Tyrannosaurus rex achieved its massive size due to an enormous growth spurt during its adolescent years.
T.rex may have gained up to 2.1kg per day over four years
US researchers say the carnivorous dinosaur's enlargement resulted in a monster weight gain of up to 2.07kg (4.6lb) per day over four years.
The team analysed bones from 20 specimens of tyrannosaur (the group of dinosaurs to which T. rex belongs) to reconstruct their growth histories.
Details of the work have been published in the science journal Nature.
Gregory M Erickson of Florida State University and his colleagues used growth lines on fossilised bones to estimate the ages of the dinosaurs they came from.
They then measured the circumference of the bones and used both sets of data to generate growth curves for the creatures.
The results showed that T.rex had a maximum weight gain of 2.07kg between the ages of about 14 and 18, allowing it to reach maturity in two decades. After this, the dinosaur's growth settled down.
The accelerated spurt could result in a total gain of 3,000kg.
Tyrannosaurus rex weighed around 5,000kg - sometimes more - and lived for up to 28 years.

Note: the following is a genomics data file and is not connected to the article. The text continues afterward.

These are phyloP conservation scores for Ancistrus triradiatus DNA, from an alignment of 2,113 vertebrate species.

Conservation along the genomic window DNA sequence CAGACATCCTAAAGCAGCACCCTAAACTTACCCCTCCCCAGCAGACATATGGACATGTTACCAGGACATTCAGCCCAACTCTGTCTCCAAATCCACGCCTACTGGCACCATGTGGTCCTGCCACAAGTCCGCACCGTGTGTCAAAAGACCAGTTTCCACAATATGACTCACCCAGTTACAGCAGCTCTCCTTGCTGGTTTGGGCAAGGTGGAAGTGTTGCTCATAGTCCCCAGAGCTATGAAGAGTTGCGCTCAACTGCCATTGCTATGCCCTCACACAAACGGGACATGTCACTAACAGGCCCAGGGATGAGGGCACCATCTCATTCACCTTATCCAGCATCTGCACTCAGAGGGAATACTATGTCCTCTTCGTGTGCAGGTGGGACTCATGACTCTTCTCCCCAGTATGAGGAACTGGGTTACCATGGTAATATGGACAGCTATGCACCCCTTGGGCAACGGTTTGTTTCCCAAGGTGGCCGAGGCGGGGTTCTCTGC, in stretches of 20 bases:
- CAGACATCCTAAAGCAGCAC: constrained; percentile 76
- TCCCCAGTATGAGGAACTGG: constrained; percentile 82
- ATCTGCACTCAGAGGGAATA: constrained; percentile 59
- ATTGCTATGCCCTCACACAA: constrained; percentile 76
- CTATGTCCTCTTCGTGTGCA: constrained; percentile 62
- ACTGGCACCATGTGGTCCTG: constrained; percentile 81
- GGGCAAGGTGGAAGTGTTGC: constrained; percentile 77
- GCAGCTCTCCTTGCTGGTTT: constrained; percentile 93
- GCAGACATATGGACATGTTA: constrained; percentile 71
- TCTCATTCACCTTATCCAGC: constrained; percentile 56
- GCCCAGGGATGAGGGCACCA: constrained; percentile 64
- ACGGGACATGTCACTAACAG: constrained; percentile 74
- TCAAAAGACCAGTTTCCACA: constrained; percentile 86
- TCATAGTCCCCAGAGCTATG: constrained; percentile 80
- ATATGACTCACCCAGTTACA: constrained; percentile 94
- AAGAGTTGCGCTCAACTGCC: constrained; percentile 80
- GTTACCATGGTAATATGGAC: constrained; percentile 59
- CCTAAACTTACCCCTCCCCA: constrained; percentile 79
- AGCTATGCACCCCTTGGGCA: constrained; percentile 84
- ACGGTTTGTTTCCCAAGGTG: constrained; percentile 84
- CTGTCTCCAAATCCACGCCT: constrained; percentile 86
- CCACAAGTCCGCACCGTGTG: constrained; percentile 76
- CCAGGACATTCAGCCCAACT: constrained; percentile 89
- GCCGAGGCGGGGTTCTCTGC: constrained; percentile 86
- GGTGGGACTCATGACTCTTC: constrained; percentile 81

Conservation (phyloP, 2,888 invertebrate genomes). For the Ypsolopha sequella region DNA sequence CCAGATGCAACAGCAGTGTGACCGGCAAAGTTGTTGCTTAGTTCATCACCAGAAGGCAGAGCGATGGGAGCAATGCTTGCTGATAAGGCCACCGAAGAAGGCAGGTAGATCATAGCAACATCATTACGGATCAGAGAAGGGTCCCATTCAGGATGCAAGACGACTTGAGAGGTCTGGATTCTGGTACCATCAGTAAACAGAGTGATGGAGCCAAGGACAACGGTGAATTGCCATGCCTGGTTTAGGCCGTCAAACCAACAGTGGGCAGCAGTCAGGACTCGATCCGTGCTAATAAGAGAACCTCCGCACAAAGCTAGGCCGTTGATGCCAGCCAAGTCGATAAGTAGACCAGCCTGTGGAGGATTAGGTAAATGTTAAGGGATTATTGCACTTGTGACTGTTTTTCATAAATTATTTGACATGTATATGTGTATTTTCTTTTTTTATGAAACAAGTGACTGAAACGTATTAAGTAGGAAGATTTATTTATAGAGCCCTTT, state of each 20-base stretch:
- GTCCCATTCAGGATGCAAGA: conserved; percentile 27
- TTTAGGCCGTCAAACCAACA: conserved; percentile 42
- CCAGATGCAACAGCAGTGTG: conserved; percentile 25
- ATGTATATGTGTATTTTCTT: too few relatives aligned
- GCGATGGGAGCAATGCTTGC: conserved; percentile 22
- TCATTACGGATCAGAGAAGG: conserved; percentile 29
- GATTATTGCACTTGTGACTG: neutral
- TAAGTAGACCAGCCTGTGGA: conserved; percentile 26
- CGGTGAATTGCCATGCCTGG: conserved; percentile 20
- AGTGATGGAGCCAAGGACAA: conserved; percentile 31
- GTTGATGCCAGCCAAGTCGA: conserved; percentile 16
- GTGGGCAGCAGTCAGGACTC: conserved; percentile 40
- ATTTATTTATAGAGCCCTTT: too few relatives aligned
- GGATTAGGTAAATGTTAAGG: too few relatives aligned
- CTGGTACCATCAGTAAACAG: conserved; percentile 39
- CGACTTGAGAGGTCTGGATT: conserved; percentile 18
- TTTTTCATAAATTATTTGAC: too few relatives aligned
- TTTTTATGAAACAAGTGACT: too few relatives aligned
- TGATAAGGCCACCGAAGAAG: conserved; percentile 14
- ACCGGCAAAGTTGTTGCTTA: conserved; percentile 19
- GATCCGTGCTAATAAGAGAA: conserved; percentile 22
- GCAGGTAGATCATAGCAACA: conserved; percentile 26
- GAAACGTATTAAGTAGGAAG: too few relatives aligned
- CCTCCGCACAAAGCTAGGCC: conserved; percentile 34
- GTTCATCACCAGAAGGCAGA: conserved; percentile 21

The carnivore outstripped its relatives in size
Until now, two theories had been proposed to explain the gigantic size of T. rex. Either it grew faster than its tyrannosaur relatives or it grew for a longer period of time.
In addition to Tyrannosaurus rex, the researchers also studied bones from three other species of dinosaur: Albertosaurus sarcophagus, Gorgosaurus libratus, and Daspletosaurus torosus.
The scientists found that these dinosaurs had maximum growth spurts ranging from 0.31kg to 0.48kg per day.
Like their relative the T.rex, they could keep this spurt up for four years.
But because they were gaining significantly less weight per day, their growth spurts failed to keep up with those of T. rex, which went on to outgrow all its tyrannosaur relatives.